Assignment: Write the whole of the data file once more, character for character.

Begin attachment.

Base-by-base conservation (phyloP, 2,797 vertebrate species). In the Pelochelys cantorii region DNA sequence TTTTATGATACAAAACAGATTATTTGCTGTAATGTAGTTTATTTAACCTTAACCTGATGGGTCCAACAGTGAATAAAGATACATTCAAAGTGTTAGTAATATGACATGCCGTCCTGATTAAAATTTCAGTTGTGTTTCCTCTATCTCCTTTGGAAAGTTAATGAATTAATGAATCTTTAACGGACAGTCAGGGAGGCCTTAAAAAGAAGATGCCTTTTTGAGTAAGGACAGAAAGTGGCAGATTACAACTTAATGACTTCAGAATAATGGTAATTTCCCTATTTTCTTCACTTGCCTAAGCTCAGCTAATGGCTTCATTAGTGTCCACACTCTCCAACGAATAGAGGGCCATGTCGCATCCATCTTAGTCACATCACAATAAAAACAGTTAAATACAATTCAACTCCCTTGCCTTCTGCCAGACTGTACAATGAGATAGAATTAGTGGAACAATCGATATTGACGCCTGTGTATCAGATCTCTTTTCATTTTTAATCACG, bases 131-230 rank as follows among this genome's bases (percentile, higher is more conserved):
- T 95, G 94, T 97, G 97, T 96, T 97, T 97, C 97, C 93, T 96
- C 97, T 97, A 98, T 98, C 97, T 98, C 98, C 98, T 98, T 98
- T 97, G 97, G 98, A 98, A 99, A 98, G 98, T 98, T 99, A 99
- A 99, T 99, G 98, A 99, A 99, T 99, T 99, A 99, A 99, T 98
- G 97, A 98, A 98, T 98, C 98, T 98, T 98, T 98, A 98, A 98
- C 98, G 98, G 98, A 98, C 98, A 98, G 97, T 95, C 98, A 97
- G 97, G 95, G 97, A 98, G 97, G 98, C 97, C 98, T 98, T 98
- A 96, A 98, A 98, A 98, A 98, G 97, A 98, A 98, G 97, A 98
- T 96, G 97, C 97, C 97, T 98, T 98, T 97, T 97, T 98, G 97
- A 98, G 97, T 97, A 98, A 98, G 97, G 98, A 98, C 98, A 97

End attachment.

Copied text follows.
Base-by-base conservation (phyloP, 2,797 vertebrate species). In the Pelochelys cantorii region DNA sequence TTTTATGATACAAAACAGATTATTTGCTGTAATGTAGTTTATTTAACCTTAACCTGATGGGTCCAACAGTGAATAAAGATACATTCAAAGTGTTAGTAATATGACATGCCGTCCTGATTAAAATTTCAGTTGTGTTTCCTCTATCTCCTTTGGAAAGTTAATGAATTAATGAATCTTTAACGGACAGTCAGGGAGGCCTTAAAAAGAAGATGCCTTTTTGAGTAAGGACAGAAAGTGGCAGATTACAACTTAATGACTTCAGAATAATGGTAATTTCCCTATTTTCTTCACTTGCCTAAGCTCAGCTAATGGCTTCATTAGTGTCCACACTCTCCAACGAATAGAGGGCCATGTCGCATCCATCTTAGTCACATCACAATAAAAACAGTTAAATACAATTCAACTCCCTTGCCTTCTGCCAGACTGTACAATGAGATAGAATTAGTGGAACAATCGATATTGACGCCTGTGTATCAGATCTCTTTTCATTTTTAATCACG, bases 131-230 rank as follows among this genome's bases (percentile, higher is more conserved):
- T 95, G 94, T 97, G 97, T 96, T 97, T 97, C 97, C 93, T 96
- C 97, T 97, A 98, T 98, C 97, T 98, C 98, C 98, T 98, T 98
- T 97, G 97, G 98, A 98, A 99, A 98, G 98, T 98, T 99, A 99
- A 99, T 99, G 98, A 99, A 99, T 99, T 99, A 99, A 99, T 98
- G 97, A 98, A 98, T 98, C 98, T 98, T 98, T 98, A 98, A 98
- C 98, G 98, G 98, A 98, C 98, A 98, G 97, T 95, C 98, A 97
- G 97, G 95, G 97, A 98, G 97, G 98, C 97, C 98, T 98, T 98
- A 96, A 98, A 98, A 98, A 98, G 97, A 98, A 98, G 97, A 98
- T 96, G 97, C 97, C 97, T 98, T 98, T 97, T 97, T 98, G 97
- A 98, G 97, T 97, A 98, A 98, G 97, G 98, A 98, C 98, A 97